Attorney Steven Goudsouzian was appointed Township Solicitor*, removing the “interim” designation from his title.

Adjustments were made to compensation for the Acting Township Manager and the two Administrative Assistants*.  The Acting Township Manager will be paid $125,795.20, Ms. Werkheiser will be paid $57,419.07 and Ms. Schneider will be paid $55,923.20, all retroactive to March 28 when Mr. Hudson ended his employment with the Township.  Some explanation is in order on what happened with these new salary discussions.  

At the April 17 meeting, it was moved to increase Ms. Gorman’s salary to $135,795 retroactive to March 28. Banonis insisted that it needed to be $150,000.  Only Carocci agreed with that. However, following discussion and before the resolution was voted on, Ms. Gorman requested that the Council also increase the compensation for Ms. Werkheiser and Ms. Schneider since their workloads had also increased with Mr. Hudson’s leaving.  She suggested that the increases for Ms. Werkheiser and Ms. Schneider could come out of the increase for her compensation rather than putting an additional financial burden on the Township, which was incredibly generous of her.  The resolution was withdrawn so that Ms. Gorman could have time to recommend how much the administrative assistants should receive.

At the May 1 meeting, the Council approved the compensation amounts listed in the second paragraph above, again over the objections of Banonis and Carocci.  These were the amounts that Ms. Gorman had worked out and recommended.  Council saw no reason to ignore her recommendations.  All the changes were retroactive to March 28.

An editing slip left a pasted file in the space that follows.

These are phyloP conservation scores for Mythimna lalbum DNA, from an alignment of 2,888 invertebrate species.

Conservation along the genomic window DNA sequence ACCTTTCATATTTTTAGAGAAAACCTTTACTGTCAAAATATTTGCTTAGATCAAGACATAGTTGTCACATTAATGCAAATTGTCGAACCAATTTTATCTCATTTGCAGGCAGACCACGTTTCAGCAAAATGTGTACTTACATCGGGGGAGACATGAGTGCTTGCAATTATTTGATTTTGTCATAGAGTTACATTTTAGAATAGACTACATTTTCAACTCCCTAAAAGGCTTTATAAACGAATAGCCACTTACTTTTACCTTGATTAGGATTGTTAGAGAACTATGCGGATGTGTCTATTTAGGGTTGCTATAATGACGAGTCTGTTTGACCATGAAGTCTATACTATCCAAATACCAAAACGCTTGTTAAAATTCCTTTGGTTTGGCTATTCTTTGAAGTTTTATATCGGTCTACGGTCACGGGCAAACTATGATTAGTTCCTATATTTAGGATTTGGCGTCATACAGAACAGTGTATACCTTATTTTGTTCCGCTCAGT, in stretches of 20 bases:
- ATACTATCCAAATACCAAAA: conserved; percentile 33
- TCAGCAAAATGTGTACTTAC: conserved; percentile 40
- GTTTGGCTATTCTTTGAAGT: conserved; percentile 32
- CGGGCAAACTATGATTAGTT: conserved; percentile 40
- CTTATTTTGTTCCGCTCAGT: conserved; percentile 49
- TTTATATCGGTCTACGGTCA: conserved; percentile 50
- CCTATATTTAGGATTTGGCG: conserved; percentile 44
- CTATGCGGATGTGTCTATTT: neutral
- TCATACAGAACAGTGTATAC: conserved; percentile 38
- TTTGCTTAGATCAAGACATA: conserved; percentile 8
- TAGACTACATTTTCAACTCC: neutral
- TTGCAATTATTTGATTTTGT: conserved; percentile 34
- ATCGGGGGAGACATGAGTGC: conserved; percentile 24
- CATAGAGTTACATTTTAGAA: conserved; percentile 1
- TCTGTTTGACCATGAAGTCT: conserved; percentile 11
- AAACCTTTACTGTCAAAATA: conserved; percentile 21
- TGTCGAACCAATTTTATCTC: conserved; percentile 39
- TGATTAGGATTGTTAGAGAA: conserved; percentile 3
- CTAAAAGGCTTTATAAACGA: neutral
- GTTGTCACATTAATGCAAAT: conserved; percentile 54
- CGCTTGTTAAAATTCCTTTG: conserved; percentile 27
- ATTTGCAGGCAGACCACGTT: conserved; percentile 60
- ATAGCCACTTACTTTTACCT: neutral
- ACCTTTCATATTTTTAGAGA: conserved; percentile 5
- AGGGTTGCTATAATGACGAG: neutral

On April 15, Solicitor Goudsouzian submitted papers to the Court indicating that the Township was changing its position* on Count 2 of the declaratory judgment case and would uphold and enforce the scenic and conservation easements. Needless to say, this sent the Landfill and their two Council supporters into a tizzy.  There will be a hearing before Judge Kassis on June 13 to sort out all the various legal maneuverings here.  If you want more detail on what’s happening, I recommend you go to the website of Citizens for Responsible Development-LST at www.lstlandfillexpansion.org for clarification of what will be covered on June 13.

Also in the legal sphere, Eckert Seamans has been instructed not to take additional action in the lawsuit that they filed on the Township’s behalf against the Office of Commonwealth Libraries (that happened earlier this year) and there are ongoing discussions with Hellertown Borough on the lawsuits with them as well as ongoing discussions with HAL on repairing the rupture in our relationship.

So you see, positive things can happen.  And sometimes even by a vote of 5-0.  Unfortunately, too many of the positive things are wrapped in some pretty ugly behavior, especially the ones that happen with a 3-2 vote.  Those items marked above with an * will also show up in the Bad and the Ugly parts of this blog.  

Also, for those of you eager to resolve the many difficulties that the previous Council imposed on us, as we all are, remember that they had at least two and in some cases four years to destroy what we liked most about the township.  It will definitely take more than four months to repair the damage.  I urge you to have patience and to continue to support the Council in those actions that are fulfilling the promises they made in their campaign.

Next up:  Part Two – The Bad